A few weeks ago (12 March) we looked at how to work on word stress. This tends to be easier to practise than sentence stress, probably because the units of sound are smaller and generally less variable. However, spending time on sentence stress is also very valuable, particularly with a language such as English where the pronunciation of words changes often markedly when in context. Working at this level may help to make students more natural and fluent. More importantly, it is likely to help students’ understanding of spoken English and raise their awareness of the phonological features of the language.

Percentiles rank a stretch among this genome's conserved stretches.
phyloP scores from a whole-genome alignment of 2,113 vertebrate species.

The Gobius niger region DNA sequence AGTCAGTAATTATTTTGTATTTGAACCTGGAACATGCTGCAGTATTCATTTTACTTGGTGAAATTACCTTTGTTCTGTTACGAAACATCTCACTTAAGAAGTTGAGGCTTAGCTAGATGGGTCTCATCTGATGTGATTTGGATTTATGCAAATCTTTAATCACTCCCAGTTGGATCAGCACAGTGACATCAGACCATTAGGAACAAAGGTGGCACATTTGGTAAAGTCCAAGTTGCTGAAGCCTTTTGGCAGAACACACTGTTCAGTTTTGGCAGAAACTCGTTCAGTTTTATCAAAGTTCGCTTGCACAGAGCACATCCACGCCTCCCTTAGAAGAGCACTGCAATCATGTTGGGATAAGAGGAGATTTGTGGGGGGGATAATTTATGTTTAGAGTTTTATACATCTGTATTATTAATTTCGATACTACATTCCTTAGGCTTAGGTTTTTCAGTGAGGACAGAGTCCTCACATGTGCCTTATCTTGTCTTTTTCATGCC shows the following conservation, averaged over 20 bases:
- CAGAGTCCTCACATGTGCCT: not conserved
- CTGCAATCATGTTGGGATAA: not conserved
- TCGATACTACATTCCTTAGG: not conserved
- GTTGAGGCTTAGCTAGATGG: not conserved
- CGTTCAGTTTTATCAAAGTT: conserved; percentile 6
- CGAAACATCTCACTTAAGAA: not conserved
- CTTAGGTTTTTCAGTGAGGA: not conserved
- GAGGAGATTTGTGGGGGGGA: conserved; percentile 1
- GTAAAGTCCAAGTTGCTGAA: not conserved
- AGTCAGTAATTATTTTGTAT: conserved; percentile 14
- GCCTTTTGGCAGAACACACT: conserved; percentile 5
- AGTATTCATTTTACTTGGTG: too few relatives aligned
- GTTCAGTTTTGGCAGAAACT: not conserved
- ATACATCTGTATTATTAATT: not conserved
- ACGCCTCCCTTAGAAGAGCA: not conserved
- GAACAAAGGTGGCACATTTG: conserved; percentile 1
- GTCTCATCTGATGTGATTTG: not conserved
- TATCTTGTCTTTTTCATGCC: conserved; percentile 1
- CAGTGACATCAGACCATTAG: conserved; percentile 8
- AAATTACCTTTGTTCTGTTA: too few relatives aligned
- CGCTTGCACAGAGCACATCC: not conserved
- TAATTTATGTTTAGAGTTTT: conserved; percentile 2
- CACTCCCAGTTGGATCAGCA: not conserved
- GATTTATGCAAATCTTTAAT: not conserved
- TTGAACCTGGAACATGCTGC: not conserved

Two personal experiences have taught me the relevance of sentence stress. The first was when I was actually learning another language myself; I recall experiencing genuine joy when I finally started to hear word boundaries: where one word ended and another began. Prior to that point, utterances had just sounded like a runaway word train. The second informative experience for me was talking to my own students. I remember having to repeat the simple phrase How are you doing? several times to one of my upper-intermediate students. I have had similar experiences many times over the years, when the words themselves were known to students, but the delivery made comprehension impossible or difficult. Next week we will look at one specific technique which can help students understand English better.